A torch-lit march will leave Castlefield Arena at 5pm, and after arriving at Albert Square, will hear calls for these basic services to be properly funded from a number of local and national figures, including Angela Rayner MP, Shadow Secretary of State for Education, and Kevin Courtney, General Secretary of the National Union of Teachers. Other speakers will be confirmed.
Kevin Courtney, General Secretary, NUT, said: “The Government is keen at every turn to define its new funding formula for schools as ‘fair funding’, but this is nonsense. It cannot be fair without new money. There is a gaping hole in the school budget and it is only set to increase through inflation and a rise in pupil numbers. The Government’s planned formula ensures that 98.5% of schools will see their funding per pupil fall in real terms. Every demographic of school is hit – rural schools, inner city schools, grammars, secondary moderns, academies, and faith schools. All will lose funding. There are no winners from the Government’s education policy, only losers and worse losers.”
John Morgan, Secretary of Manchester NUT, added “Here in Manchester we are already starting to see the effects, with large cuts planned to the Sensory Support Service, and a number of schools announcing re-organisations and planned redundancies just since January. This situation is guaranteed to worsen.”
Tory cuts to social care and education budgets have gone too far. There simply isn’t enough money to care for vulnerable people and help our young people thrive in our city.
Older people, those needing support for mental health, disabilities and learning difficulties, and those affected by homelessness, alcohol and drugs, are being hit by drastic funding cuts driven through by Theresa May’s heartless government.
Join us to protest about cuts in social care funding and the Tory attack on our schools.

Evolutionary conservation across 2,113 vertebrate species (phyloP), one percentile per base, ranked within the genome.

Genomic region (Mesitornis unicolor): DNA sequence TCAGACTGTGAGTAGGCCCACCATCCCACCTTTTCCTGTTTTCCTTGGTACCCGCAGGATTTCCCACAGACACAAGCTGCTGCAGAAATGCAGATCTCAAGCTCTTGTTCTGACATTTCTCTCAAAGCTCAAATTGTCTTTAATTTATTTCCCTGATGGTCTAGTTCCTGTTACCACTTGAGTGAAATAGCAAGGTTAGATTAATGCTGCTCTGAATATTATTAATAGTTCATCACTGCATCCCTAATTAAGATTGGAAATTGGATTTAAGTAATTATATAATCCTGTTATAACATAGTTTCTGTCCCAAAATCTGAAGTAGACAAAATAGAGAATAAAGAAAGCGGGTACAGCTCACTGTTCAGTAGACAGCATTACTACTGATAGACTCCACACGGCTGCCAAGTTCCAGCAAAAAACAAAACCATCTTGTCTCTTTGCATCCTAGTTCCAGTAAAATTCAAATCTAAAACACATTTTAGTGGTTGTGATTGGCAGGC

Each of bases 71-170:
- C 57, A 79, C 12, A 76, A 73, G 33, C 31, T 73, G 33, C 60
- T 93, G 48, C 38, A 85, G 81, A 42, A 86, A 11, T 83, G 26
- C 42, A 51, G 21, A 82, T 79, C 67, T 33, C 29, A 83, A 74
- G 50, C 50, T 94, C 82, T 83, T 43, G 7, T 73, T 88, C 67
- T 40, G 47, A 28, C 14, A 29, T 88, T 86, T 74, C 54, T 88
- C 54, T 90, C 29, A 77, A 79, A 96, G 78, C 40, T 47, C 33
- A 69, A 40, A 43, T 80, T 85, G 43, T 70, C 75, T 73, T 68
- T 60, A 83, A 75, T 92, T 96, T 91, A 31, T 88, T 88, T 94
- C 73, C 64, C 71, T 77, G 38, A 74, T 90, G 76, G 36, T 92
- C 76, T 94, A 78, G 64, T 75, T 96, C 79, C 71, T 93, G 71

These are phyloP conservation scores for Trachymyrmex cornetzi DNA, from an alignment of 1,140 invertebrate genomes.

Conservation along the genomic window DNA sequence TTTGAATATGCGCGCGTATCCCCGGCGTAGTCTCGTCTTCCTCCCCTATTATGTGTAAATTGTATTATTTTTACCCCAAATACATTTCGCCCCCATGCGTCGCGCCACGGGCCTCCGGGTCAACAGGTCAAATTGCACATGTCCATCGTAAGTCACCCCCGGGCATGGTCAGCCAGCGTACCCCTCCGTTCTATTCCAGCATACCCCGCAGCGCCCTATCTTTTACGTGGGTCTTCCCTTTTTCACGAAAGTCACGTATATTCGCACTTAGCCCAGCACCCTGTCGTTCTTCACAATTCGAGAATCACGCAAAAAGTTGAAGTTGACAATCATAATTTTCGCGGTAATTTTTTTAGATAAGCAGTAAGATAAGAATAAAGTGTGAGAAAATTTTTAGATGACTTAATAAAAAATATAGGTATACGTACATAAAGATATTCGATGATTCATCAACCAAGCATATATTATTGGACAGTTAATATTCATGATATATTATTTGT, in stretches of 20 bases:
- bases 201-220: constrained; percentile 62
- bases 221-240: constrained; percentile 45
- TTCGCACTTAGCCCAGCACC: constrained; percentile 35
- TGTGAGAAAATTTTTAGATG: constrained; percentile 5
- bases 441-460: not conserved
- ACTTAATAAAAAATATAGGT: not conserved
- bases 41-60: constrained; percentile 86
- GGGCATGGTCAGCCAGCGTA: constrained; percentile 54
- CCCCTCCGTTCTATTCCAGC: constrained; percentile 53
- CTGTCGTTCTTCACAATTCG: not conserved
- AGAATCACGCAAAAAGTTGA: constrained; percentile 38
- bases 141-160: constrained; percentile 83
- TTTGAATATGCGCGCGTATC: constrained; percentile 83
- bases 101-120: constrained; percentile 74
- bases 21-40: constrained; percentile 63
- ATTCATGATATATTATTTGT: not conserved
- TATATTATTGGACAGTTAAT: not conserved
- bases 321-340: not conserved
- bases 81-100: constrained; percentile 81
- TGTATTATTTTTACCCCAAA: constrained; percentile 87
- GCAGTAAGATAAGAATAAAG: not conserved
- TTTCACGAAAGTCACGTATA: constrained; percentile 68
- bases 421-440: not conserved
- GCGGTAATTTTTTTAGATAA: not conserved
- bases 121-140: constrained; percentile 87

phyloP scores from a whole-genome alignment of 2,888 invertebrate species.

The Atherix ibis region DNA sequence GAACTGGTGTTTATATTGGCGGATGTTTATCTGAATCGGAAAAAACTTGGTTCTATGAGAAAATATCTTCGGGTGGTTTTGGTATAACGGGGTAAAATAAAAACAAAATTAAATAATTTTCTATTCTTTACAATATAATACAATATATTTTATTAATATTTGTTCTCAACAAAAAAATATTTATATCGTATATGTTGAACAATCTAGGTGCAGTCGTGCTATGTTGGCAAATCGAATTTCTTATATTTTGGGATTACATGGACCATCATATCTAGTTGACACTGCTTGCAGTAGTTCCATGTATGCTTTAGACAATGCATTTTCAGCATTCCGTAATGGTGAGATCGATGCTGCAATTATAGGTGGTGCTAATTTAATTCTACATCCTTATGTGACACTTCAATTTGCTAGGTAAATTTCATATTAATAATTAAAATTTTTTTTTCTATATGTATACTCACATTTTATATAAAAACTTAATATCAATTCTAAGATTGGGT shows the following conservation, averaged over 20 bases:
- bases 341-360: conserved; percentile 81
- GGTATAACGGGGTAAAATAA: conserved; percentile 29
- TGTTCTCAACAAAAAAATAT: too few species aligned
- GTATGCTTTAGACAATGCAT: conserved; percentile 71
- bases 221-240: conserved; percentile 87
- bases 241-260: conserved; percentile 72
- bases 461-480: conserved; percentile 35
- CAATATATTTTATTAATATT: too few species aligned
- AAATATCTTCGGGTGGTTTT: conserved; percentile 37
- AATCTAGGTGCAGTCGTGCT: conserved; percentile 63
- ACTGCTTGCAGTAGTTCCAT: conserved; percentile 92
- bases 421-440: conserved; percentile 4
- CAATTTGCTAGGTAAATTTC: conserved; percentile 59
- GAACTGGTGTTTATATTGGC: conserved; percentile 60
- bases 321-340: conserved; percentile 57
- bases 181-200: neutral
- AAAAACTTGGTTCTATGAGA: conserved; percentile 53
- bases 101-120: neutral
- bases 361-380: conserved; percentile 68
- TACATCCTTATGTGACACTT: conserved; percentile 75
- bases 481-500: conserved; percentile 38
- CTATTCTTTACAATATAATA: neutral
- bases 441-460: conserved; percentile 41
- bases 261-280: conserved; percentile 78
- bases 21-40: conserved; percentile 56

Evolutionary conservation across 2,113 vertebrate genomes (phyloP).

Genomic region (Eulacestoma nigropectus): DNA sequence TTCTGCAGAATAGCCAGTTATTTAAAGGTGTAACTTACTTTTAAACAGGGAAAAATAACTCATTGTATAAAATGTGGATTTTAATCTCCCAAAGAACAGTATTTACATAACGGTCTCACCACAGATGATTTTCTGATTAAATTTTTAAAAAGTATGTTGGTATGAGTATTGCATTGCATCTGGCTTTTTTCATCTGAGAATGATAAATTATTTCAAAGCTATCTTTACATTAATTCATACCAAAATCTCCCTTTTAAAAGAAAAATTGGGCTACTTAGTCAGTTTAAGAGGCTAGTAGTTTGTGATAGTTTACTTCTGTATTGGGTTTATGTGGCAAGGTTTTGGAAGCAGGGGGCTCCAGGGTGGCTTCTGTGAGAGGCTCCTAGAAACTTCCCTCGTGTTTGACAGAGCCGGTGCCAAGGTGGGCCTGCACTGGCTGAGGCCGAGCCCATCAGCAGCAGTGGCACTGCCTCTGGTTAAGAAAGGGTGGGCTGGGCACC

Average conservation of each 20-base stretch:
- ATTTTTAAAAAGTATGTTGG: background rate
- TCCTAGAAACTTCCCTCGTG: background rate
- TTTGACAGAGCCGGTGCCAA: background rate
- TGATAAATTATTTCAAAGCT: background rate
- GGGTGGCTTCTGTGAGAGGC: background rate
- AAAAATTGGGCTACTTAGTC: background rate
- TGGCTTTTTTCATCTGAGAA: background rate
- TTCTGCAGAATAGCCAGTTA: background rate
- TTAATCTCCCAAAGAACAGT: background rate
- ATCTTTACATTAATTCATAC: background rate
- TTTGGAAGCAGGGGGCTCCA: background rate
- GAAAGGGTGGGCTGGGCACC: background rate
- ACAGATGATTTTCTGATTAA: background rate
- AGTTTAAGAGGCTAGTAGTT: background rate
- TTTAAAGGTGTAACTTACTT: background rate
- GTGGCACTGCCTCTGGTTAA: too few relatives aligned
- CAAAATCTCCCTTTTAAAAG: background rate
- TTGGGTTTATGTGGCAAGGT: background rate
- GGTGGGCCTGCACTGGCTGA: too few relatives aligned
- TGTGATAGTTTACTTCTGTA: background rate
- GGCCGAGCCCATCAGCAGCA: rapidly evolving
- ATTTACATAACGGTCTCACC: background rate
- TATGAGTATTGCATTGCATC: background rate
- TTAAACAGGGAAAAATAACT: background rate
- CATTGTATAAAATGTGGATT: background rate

Meet at Castlefield Arena, Saturday 25th February, 5pm for a torchlight march to the rally in Albert Square.
Bring your family and friends to stand up for Manchester.
Come out with us on Saturday 25th February. Stand up for your city and send a strong message to Theresa May
An agenda for the General Meeting on 15th February can be found here
The MTA AGM is on Weds 25th February at Hough End, Mauldeth Road West, at 5pm. There will be hot and cold refreshments and the agenda can be found here.
Please try to attend, an update on the NUT/ATL merger will be provided.
The December issue of The Manchester Teacher can be found here
Manchester City Council are currently recruiting foster carers for Manchester children. They are seeing a pattern of people enquiring about fostering who have previously worked with children and young people such as teachers, teaching assistants and childminders. For more information see here
Are you a disabled NUT member, or interested in disabled issues?
As a result of this year’s Disabled Teachers’ Conference, colleagues are meeting in Manchester for lunch and a general chat, with the aim of coming up with ways to improve the working lives of all disabled NUT members in the NW.
The meeting will take place at The Left Bank Café at The People’s History Museum, Left Bank, Spinningfields, Manchester M3 3ER, at 1:30 pm on Saturday 12th November. All interested members are welcome.